Both Plato and Empedocles were expelled from a Pythagorean society or school, for revealing the secret teachings to the profane.

(R.D. Hicks: “The Platonic myths afford ample evidence that Plato was perfectly familiar with all the leading features of this strange creed. The divine origin of the soul, its fall from bliss and the society of the gods, its long pilgrimage of penance through hundreds of generations, its task of purification from earthly pollution, its reincarnation in successive bodies, its upward and downward progress, and the law of retribution for all offenses.”)

“There is evidence pointing to the fact that Plato was quite familiar with the Mystery teachings, if not actually an initiate. In the Phaedrus he says:

“….being initiated into those Mysteries which it is lawful to call the most blessed of all Mysteries….we were free from the molestation of evils which otherwise await us in a future period of time. Likewise in consequence of this divine initiation, we become spectators of entire, simple, immovable and blessed visions resident in the pure light.”

–Alvin Boyd Kuhn,  A Modern Revival of Ancient Wisdom, pg. 8.

Alchemical Implications of Dee’s Monas

“As with Dee’s Pythagorean speculations, here, too, we find instances of later writers either directly referring to Dee or at least making use of similar techniques. Petrus Bungus’s Numerorum Mysteria (1618), for instance, refers the reader to Dee’s Monas Hieroglyphica in a discussion of the letter X and the significance of the point at the intersection of the four radiating lines, with unity denoting God and a good intellect, and duality a demon and bad intellect.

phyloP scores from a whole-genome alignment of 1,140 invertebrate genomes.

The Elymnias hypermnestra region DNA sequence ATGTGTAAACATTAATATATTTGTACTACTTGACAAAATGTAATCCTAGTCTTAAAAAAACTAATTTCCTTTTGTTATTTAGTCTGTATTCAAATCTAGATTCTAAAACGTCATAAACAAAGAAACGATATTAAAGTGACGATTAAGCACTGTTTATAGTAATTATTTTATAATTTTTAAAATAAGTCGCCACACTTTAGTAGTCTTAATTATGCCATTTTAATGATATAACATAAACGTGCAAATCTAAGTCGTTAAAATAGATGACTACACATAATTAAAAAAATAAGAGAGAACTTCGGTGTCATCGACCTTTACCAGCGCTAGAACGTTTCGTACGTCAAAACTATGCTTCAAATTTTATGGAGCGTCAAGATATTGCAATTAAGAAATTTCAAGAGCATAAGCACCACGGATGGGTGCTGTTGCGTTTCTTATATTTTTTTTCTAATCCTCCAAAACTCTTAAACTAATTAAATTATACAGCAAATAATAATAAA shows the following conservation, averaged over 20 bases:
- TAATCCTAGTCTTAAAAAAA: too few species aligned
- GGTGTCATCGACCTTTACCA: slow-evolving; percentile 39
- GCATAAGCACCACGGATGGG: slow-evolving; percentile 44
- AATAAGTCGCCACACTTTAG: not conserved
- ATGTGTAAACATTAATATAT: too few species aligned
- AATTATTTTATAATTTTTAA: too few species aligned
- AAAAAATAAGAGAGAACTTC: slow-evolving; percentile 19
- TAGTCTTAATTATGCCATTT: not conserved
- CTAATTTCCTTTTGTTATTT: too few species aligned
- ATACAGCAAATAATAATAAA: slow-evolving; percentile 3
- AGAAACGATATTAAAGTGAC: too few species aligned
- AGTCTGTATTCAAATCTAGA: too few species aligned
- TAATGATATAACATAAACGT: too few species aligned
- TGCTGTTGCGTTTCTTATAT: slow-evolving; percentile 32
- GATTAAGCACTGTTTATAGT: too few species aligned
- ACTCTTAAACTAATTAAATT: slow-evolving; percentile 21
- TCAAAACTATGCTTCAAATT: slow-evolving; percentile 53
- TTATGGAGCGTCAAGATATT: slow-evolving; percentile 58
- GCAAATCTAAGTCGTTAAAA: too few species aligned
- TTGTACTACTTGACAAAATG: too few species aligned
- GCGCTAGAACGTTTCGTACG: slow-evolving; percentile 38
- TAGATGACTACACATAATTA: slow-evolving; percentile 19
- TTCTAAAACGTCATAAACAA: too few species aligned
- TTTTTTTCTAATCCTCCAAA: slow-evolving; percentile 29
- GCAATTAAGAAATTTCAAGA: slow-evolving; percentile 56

Dorn, in another of his scholia to the Tractatus Aureus, this time commenting on Hermes’ ruminations on the symbolism of a hen’s egg, takes Dee’s Roman numeral speculations in Theorem 16 a stage further.

He argues that the two letter Vs which mirror one another represent, as it were, the “As above, so below” maxim of the Emerald Tablet, with the upper V being incorporeal, and the lower corporeal. When these two are brought together, they form the letter X, i.e. the denarius or number of perfection, represented otherwise by the letters IO, as if one were saying “one circle,” or one revolution of a circle, this denary number being the Mercury of the Philosophers.

In addition, the Roman letter M equals the number 1,000, which is the ultimate perfection of all other numbers, and for Dorn denotes sulfur, which (containing fire, the fifth essence, and spirit) makes all things bear fruit.

If you join all these letters together, you get the word OVUM; the letter O signifies earth, for philosophical earth should be round and circular like the motion of the heavens; the letters VU represent water and air, and the final letter M represents fire (possibly because it resembles the astrological glyph for Aries ) — all combining to make the word “EGG.”

–Peter J. Forshaw, “The Early Alchemical Reception of John Dee’s Monas Hieroglyphica,” AMBIX, November, 2005, pg. 253.